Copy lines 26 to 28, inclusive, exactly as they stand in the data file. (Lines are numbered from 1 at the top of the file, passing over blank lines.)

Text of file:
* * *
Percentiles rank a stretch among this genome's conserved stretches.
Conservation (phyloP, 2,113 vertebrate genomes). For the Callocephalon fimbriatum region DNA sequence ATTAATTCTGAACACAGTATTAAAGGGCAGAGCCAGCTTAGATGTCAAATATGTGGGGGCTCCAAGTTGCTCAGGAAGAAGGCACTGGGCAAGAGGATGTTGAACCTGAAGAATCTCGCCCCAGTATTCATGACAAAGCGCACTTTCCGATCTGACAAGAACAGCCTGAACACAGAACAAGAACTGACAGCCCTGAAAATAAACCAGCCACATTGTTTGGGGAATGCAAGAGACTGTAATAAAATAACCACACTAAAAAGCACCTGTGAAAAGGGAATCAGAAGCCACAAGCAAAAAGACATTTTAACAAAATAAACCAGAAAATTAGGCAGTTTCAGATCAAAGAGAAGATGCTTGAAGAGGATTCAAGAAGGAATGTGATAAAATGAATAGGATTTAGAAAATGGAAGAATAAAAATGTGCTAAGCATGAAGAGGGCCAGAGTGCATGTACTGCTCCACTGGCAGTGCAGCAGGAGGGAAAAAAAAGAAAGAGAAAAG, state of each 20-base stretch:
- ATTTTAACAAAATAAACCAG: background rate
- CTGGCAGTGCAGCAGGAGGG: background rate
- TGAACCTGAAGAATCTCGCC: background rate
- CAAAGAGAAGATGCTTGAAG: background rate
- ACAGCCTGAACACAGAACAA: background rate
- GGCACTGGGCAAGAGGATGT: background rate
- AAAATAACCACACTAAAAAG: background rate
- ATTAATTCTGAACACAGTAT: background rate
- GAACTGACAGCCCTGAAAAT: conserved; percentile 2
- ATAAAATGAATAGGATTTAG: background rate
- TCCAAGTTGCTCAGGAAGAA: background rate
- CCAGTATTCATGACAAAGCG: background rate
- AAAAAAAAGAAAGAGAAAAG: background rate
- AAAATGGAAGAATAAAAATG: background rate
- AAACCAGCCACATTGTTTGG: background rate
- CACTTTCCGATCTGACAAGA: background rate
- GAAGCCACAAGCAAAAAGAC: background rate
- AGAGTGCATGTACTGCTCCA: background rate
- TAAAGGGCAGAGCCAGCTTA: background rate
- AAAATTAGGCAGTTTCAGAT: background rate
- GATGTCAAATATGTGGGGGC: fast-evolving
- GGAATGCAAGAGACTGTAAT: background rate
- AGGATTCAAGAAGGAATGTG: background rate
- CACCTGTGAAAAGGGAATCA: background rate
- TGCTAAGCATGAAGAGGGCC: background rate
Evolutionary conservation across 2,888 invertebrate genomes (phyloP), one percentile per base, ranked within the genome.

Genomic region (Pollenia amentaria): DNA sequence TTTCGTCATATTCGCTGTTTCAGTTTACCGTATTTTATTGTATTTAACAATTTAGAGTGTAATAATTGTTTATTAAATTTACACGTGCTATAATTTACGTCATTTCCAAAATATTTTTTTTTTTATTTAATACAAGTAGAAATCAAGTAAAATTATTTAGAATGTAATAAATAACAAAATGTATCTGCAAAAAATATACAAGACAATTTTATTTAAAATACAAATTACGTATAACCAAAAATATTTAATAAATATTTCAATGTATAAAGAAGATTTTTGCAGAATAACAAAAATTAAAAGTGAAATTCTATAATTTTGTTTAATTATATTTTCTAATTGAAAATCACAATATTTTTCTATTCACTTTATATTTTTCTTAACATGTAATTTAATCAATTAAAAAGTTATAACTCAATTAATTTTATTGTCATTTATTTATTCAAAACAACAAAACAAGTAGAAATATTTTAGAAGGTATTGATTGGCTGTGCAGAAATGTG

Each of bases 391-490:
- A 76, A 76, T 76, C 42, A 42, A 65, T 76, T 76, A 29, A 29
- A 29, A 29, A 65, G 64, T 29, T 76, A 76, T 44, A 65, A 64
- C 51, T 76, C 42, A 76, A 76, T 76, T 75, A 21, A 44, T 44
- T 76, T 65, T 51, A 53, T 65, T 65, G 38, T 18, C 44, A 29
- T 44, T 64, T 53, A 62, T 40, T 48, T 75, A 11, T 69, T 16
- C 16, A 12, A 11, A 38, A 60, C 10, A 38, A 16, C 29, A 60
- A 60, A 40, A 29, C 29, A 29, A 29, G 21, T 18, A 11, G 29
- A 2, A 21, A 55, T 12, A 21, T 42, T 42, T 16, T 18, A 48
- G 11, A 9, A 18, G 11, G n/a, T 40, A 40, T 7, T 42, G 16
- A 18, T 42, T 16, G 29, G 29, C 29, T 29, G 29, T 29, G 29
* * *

- CACCTGTGAAAAGGGAATCA: background rate
- TGCTAAGCATGAAGAGGGCC: background rate
Evolutionary conservation across 2,888 invertebrate genomes (phyloP), one percentile per base, ranked within the genome.